Panel hears Michigan's 'lessons' in Flint

Keith Laing and Jim Lynch
The Detroit News

Washington — House lawmakers failed to probe Michigan’s top health official Wednesday about why a Flint-area Legionnaires’ outbreak wasn’t publicized until January, a reflection of a largely non-confrontational congressional hearing.

The hearing, scheduled by House Energy and Commerce Chairman Fred Upton, R-St. Joseph, was billed as focusing on “impacts and lessons learned” from the Flint water crisis.

It was a far cry from three previous House Oversight committee hearings where Democrats and Republicans sparred with state and federal officials as well as called for the resignations of Michigan Gov. Rick Snyder and U.S. Environmental Protection Agency chief Gina McCarthy.

“I’ve said before and will say again: I’m not interested in finger pointing,” Upton said.

So while Michigan Department of Health and Human Services Director Nick Lyon was making his first public comments in months on the Flint water crisis, neither Lyon nor lawmakers addressed the outbreak of 91 Legionnaires’ disease cases resulting in 12 deaths that occurred when the city used Flint River water.

Lyon left the hearing through a back door after his testimony concluded and was not available for media questions.

Republicans and Democrats alike mostly focused on what Michigan and federal Environmental Protection Agency officials are doing to prevent another Flint, where untreated, corrosive Flint River water leached high levels of lead into the drinking water.

Joel Beauvais, deputy assistant administrator in EPA’s Office of Water, said the agency is looking at requiring lead results to be posted publicly to keep communities better informed. But a proposed rule on the water testing isn’t expected until next year, he said.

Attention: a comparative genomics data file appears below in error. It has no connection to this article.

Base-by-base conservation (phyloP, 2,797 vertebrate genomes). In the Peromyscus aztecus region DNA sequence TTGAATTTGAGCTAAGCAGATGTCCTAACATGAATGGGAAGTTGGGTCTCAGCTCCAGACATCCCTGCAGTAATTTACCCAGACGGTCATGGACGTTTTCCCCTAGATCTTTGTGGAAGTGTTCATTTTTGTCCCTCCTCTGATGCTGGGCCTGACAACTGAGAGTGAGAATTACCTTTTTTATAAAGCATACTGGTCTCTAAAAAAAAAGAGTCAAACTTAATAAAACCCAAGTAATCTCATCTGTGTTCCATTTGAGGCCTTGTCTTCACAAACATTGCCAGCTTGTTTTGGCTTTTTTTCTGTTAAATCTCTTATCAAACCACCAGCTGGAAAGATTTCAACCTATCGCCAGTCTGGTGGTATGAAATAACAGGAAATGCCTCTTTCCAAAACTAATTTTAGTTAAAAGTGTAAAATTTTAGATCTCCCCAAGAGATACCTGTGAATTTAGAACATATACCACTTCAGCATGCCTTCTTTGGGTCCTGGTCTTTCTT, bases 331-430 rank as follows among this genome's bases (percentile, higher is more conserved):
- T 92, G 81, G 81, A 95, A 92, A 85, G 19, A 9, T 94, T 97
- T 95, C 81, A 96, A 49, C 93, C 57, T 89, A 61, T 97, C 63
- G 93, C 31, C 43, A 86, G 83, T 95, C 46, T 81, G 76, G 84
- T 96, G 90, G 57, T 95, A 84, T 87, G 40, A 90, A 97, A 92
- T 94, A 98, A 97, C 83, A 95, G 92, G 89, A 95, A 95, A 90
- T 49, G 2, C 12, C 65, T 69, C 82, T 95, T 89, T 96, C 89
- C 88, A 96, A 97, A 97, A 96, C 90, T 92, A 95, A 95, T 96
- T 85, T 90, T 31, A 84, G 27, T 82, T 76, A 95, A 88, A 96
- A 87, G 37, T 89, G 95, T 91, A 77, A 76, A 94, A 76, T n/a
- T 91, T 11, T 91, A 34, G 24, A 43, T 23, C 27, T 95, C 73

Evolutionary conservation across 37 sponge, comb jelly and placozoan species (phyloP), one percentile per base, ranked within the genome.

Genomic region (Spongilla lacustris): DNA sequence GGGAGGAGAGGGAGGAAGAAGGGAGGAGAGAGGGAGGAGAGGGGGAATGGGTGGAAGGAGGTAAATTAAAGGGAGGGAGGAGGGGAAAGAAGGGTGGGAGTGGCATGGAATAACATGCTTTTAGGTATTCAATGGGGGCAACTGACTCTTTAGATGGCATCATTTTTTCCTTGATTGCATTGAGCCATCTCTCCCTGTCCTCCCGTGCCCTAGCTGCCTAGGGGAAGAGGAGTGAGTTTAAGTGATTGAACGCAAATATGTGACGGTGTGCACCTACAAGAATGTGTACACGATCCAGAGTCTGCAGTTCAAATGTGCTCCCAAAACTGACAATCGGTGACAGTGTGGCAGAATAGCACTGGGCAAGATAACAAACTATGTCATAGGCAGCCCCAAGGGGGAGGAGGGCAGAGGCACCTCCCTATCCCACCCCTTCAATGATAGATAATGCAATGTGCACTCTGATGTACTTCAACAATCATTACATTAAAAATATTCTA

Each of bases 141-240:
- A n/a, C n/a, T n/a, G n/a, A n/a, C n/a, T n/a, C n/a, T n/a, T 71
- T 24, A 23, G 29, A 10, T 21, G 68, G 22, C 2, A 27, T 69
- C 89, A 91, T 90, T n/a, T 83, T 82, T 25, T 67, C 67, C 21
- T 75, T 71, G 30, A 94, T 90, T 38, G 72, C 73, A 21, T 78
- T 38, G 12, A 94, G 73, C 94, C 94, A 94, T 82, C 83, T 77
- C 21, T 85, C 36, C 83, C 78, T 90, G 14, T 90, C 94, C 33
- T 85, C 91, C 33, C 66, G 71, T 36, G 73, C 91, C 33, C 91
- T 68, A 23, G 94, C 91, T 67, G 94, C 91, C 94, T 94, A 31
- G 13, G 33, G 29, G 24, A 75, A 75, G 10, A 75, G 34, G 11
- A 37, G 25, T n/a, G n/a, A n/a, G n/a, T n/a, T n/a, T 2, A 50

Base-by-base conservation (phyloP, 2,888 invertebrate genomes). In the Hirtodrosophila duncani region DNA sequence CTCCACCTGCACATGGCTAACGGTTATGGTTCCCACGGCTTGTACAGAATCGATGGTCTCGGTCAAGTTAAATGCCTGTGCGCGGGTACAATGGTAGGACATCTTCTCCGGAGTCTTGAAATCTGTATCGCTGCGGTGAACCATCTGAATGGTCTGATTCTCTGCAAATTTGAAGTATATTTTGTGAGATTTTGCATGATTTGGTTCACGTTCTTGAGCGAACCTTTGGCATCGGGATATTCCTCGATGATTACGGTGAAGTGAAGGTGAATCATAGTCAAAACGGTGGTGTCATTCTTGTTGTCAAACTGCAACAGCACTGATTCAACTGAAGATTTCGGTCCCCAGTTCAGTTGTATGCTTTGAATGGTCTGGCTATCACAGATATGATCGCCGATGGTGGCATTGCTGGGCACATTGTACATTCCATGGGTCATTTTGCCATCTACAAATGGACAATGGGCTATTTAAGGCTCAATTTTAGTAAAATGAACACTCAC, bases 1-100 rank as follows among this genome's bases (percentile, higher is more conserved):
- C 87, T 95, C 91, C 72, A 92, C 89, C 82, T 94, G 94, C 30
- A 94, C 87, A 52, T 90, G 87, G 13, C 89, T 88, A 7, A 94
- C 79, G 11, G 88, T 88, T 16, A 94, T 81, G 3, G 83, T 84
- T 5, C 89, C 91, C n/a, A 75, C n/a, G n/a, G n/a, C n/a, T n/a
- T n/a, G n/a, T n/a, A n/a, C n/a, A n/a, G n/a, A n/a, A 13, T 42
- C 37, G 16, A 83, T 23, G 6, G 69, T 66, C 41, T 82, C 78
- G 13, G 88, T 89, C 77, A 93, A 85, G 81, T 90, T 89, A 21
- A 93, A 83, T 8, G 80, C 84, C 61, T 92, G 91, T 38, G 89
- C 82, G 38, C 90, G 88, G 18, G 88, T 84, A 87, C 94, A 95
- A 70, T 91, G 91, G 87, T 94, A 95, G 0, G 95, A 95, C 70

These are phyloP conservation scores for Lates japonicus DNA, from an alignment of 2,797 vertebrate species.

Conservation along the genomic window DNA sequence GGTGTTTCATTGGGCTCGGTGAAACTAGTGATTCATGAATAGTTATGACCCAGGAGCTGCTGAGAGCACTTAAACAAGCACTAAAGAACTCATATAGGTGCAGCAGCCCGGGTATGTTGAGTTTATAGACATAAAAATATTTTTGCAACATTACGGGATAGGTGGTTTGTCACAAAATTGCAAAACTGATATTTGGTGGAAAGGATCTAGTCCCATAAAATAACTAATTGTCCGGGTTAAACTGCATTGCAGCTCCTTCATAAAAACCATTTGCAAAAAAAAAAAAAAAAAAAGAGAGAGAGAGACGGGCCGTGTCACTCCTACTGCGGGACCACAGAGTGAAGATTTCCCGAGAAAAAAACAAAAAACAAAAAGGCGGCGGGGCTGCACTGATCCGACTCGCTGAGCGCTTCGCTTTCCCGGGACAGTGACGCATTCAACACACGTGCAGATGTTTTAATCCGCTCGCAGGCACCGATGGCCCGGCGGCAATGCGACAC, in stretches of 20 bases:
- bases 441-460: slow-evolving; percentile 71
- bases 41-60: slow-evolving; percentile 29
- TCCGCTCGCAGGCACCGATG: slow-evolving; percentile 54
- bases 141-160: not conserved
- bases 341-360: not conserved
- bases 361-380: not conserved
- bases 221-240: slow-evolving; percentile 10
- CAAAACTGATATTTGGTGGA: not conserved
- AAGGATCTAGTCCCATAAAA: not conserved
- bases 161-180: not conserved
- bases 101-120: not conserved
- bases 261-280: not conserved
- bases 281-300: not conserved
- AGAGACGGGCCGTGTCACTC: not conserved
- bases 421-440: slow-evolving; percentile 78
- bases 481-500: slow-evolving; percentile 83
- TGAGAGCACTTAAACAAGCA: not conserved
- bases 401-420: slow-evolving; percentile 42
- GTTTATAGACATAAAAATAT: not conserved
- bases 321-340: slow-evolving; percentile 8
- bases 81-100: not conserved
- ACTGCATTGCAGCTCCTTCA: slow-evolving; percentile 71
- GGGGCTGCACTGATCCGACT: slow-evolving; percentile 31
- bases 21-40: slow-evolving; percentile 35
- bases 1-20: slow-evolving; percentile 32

Disputes on lead water testing between the state and EPA happened behind closed door and only came to the surface through Freedom of Information requests.

EPA considers new rule

Beauvais said the federal agency is “carefully evaluating this input and the national experience in implementing the current rule – including the events in Flint – to develop proposed improvements.”

He also told the panel the Flint water situation “underscores the need for urgent and sustained action – by federal, state, tribal and local governments, and drinking water system owners and operators nationwide – to address risks from lead in drinking water and to ensure that nothing like this ever happens again.”

But the EPA’s 12-month timeline for new rules regarding public notification of municipal water problems was insufficient for Upton.

“If there was one message you could send up the chain is, we would like to have something maybe earlier than 2017,” he said. “That’s a long ways off. I would to think that maybe there can be a little extra push to try to get that so communities can figure out where they need to go.”

Upton was largely complimentary of the Obama administration’s effort thus far in Flint, a sharp contrast with House Oversight Chairman Jason Chaffetz’s attacks what he considers EPA intransigence and blame-shifting.

“We really appreciate what you’ve done,” he said to Beauvais. “The directive that you’ve had from the president. Your weekly trips that are there. Your working with all layers of government. We appreciate your testimony today and what you’re trying to do; your expertise.”

Lyon focused primarily in his opening remarks on what his department is doing to prevent another outbreak of Legionella bacteria, but didn’t explain why the agency never informed the public about the 2014 and 2015 outbreaks.

He apologized for the Snyder administration’s initial handling of the Flint water crisis, saying “we know that we could have done better.

“My heart goes out to the families impacted and that’s why I’m here today,” Lyon said, adding that he has taken steps to make improvements to his agency’s handling of problems like the Flint water crisis.

“We have already taken steps to restructure areas within our department to better align programs with surveillance and to ensure local health issues such as the ones we are discussing today are quickly elevated for immediate follow up.”